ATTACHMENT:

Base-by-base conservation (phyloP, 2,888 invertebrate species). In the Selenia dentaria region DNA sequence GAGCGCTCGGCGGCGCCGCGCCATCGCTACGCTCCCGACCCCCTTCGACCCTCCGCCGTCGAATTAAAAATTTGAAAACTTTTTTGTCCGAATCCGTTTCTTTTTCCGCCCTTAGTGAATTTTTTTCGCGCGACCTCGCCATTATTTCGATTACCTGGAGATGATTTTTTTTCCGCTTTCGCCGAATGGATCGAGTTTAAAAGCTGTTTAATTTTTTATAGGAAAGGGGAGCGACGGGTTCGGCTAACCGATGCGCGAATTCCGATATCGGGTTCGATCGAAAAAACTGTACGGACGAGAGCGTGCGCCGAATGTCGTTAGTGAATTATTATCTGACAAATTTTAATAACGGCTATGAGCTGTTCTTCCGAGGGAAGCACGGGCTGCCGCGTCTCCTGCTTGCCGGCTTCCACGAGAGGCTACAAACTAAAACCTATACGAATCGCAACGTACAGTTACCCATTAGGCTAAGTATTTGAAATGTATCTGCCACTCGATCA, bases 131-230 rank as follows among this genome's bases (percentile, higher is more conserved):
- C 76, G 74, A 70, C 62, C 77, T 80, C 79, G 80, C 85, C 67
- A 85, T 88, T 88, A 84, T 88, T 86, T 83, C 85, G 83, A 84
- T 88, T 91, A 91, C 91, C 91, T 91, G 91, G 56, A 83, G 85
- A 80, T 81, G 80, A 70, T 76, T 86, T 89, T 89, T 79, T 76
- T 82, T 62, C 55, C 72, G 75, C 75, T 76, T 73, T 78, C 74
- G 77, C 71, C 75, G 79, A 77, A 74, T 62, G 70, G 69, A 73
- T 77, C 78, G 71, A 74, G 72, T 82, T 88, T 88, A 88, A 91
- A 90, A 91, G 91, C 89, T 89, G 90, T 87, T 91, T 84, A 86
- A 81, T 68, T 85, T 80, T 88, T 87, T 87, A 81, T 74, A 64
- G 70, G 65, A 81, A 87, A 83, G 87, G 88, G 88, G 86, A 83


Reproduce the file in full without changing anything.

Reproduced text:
Base-by-base conservation (phyloP, 2,888 invertebrate species). In the Selenia dentaria region DNA sequence GAGCGCTCGGCGGCGCCGCGCCATCGCTACGCTCCCGACCCCCTTCGACCCTCCGCCGTCGAATTAAAAATTTGAAAACTTTTTTGTCCGAATCCGTTTCTTTTTCCGCCCTTAGTGAATTTTTTTCGCGCGACCTCGCCATTATTTCGATTACCTGGAGATGATTTTTTTTCCGCTTTCGCCGAATGGATCGAGTTTAAAAGCTGTTTAATTTTTTATAGGAAAGGGGAGCGACGGGTTCGGCTAACCGATGCGCGAATTCCGATATCGGGTTCGATCGAAAAAACTGTACGGACGAGAGCGTGCGCCGAATGTCGTTAGTGAATTATTATCTGACAAATTTTAATAACGGCTATGAGCTGTTCTTCCGAGGGAAGCACGGGCTGCCGCGTCTCCTGCTTGCCGGCTTCCACGAGAGGCTACAAACTAAAACCTATACGAATCGCAACGTACAGTTACCCATTAGGCTAAGTATTTGAAATGTATCTGCCACTCGATCA, bases 131-230 rank as follows among this genome's bases (percentile, higher is more conserved):
- C 76, G 74, A 70, C 62, C 77, T 80, C 79, G 80, C 85, C 67
- A 85, T 88, T 88, A 84, T 88, T 86, T 83, C 85, G 83, A 84
- T 88, T 91, A 91, C 91, C 91, T 91, G 91, G 56, A 83, G 85
- A 80, T 81, G 80, A 70, T 76, T 86, T 89, T 89, T 79, T 76
- T 82, T 62, C 55, C 72, G 75, C 75, T 76, T 73, T 78, C 74
- G 77, C 71, C 75, G 79, A 77, A 74, T 62, G 70, G 69, A 73
- T 77, C 78, G 71, A 74, G 72, T 82, T 88, T 88, A 88, A 91
- A 90, A 91, G 91, C 89, T 89, G 90, T 87, T 91, T 84, A 86
- A 81, T 68, T 85, T 80, T 88, T 87, T 87, A 81, T 74, A 64
- G 70, G 65, A 81, A 87, A 83, G 87, G 88, G 88, G 86, A 83